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Saturday, June 10, 2006

 

Attacking Non-UH liberalism 'Al-Qaeda Suicides at Club Gitmo w/o Collateral American Deaths (Liberals pissed American bodycount not rising fast)

The New York Times and the Houston Chronicle are sadly reporting of "3 detainee suicides reported at Guantanamo," or Club Gitmo, as Conservatives like to call it.

This has been a tough couple of days for the liberals with the death of Abu Musab al-Zarqawi and now the three dead detainees at Gitmo. Liberals have to be upset that al-Qaeda members are now committing suicide without taking any American soldiers with them. I mean, at the rate that American deaths are happening these days in the War on Terror it could be another three to four years before we reach 3000 war dead.

Who cares if al-Qaeda detainees are committing suicide at Club Gitmo. It only makes news to liberal apologist who never see the United States on the right side of things. Can you imagine the questions that liberals will be asking on the Sunday shows? Believe me, its going to be Americas fault from the liberals angle.

What is the US doing to the detainees to cause them to commit suicide? Are they getting too much NPR and not enough Rush Limbaugh on Club Gitmo radio? We know they are being given three muslim squares a day, and that they have koran flush proof toilets, quality prayer rugs and directional signs in which to pray, so why did they off themselves?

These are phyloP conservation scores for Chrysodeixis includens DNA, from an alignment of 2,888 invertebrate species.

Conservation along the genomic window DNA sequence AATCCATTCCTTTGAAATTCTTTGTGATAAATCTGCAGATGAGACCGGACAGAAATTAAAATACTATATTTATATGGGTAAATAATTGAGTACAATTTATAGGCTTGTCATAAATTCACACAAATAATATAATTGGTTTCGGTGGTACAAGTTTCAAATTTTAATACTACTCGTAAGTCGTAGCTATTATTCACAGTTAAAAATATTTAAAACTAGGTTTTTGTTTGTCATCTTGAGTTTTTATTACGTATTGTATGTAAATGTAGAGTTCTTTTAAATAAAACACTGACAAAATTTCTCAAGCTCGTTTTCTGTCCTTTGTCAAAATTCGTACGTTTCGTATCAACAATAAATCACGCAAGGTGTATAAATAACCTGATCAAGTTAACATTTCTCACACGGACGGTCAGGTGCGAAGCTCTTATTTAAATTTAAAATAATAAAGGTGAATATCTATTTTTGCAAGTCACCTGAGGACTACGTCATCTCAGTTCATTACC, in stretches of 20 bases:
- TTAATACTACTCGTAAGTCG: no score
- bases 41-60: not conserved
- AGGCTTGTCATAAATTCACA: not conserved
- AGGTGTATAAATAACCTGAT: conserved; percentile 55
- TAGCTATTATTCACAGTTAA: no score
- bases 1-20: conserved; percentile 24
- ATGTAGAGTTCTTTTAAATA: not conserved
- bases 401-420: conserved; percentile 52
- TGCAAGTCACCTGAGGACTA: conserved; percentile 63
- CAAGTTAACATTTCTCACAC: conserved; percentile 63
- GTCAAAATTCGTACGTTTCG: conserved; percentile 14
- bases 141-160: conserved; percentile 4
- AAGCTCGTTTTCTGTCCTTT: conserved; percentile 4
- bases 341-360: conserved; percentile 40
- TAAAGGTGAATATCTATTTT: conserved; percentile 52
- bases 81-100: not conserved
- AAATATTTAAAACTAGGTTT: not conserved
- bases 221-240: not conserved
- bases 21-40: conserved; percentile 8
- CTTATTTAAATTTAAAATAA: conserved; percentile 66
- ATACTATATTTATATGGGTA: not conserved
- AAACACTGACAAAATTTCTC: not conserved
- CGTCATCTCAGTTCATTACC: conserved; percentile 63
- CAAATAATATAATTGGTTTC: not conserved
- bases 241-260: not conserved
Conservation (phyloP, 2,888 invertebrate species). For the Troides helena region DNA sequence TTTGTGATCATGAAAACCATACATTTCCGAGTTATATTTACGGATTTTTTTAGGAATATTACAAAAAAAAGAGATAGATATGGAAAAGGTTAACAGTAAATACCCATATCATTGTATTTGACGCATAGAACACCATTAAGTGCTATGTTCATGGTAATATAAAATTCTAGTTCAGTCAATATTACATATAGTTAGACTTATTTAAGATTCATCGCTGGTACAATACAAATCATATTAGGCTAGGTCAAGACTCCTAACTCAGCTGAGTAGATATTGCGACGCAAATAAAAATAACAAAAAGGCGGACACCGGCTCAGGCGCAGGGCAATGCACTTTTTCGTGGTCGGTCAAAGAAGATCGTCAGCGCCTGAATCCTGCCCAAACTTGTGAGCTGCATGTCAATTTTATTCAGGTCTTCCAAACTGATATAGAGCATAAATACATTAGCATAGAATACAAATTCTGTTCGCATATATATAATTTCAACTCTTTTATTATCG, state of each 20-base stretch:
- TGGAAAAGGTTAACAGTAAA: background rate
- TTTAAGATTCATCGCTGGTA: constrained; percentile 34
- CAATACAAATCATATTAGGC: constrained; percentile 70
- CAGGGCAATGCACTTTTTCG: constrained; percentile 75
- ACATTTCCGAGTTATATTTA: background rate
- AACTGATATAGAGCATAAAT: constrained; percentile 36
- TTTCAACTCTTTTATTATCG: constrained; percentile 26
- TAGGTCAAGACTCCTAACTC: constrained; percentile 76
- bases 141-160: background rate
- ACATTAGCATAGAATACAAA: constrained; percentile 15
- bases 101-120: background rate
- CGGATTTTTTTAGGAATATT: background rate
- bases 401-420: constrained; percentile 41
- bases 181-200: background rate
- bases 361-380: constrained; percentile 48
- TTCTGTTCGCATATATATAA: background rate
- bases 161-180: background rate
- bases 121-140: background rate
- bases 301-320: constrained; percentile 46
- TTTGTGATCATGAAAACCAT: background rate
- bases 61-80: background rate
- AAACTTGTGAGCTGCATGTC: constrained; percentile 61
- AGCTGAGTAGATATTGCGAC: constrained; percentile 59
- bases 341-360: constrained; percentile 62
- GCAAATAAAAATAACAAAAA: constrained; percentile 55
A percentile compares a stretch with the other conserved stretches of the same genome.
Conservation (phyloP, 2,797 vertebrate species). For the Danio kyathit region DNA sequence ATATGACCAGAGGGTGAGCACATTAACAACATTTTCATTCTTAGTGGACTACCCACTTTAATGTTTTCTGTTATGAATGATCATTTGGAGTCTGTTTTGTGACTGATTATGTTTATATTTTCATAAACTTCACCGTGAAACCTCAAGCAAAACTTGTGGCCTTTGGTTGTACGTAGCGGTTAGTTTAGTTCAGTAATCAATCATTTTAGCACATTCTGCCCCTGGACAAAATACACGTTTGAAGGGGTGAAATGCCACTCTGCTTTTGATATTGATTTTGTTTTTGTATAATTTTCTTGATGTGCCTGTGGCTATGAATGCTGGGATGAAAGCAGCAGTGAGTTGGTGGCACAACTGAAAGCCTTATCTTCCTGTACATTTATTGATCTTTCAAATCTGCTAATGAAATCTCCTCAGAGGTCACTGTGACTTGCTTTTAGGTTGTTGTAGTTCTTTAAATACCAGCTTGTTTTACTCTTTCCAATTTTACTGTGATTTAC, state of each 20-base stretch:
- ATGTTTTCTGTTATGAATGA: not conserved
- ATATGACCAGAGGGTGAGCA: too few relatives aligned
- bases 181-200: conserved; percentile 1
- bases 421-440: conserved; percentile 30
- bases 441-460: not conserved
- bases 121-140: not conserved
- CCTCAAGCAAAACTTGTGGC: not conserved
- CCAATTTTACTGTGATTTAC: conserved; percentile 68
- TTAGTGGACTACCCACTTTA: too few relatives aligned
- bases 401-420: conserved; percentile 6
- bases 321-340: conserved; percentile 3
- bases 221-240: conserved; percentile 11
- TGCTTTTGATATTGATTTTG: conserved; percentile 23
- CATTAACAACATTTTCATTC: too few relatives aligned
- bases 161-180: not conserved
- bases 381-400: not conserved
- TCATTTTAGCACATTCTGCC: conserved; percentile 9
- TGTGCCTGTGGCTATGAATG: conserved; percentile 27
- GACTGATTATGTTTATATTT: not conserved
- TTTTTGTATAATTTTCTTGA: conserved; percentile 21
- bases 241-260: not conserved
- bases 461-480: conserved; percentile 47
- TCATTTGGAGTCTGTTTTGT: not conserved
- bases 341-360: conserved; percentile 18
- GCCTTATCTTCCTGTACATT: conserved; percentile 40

I suppose the death of Zarqawi can be one reason, but I think they know they are losing. They know they are losing and can't stand it, so why go on.

I know the Pentagon has to report the suicides or be seen by the liberal media as withholding information, but I'm one to think that these suicides will not be seen as bad against the United States. We are at war, and all kind of death happens. I was glad to hear that Zarqawi tried to get away and definitely knew that his last thoughts were of the Americans getting him.

I don't care if the military said "all lifesaving measures had been exhausted" and that the bodies were to be treated "with the utmost respect," but its going to happen. I say wrap the bodies in pig guts and bury them with the dogs that's how much respect they so us, so return the favor.

I know that the corrupt UN will focus on the suicides as the US's fault. Of course this is the same UN that said that Club Gitmo "violated the world's ban on torture," by giving the detainees muslim squares, prayer rugs, korans, and nice prison garb, so what's new.

Liberals have pushed for detainee releases from Club Gitmo since they have a history of returning to the battlefield to kill more Americans, which the ultimate goal of liberals. Liberals like the Center for Constitutional Rights Barbara Olshansky said "and now they're gone."

Olshansky's group represents hundreds of Club Gitmo detainees trying to make sure that the non-citizens at Club Gitmo are given American Constitutional Rights to be seen in American courts.

Olshanky said "I don't think this country wants the stain of injustice on it for many years to come," but perhaps if we beheaded a few al-Qaeda detainees we might get a little respect on the world stage, or at least be given a pass from the world.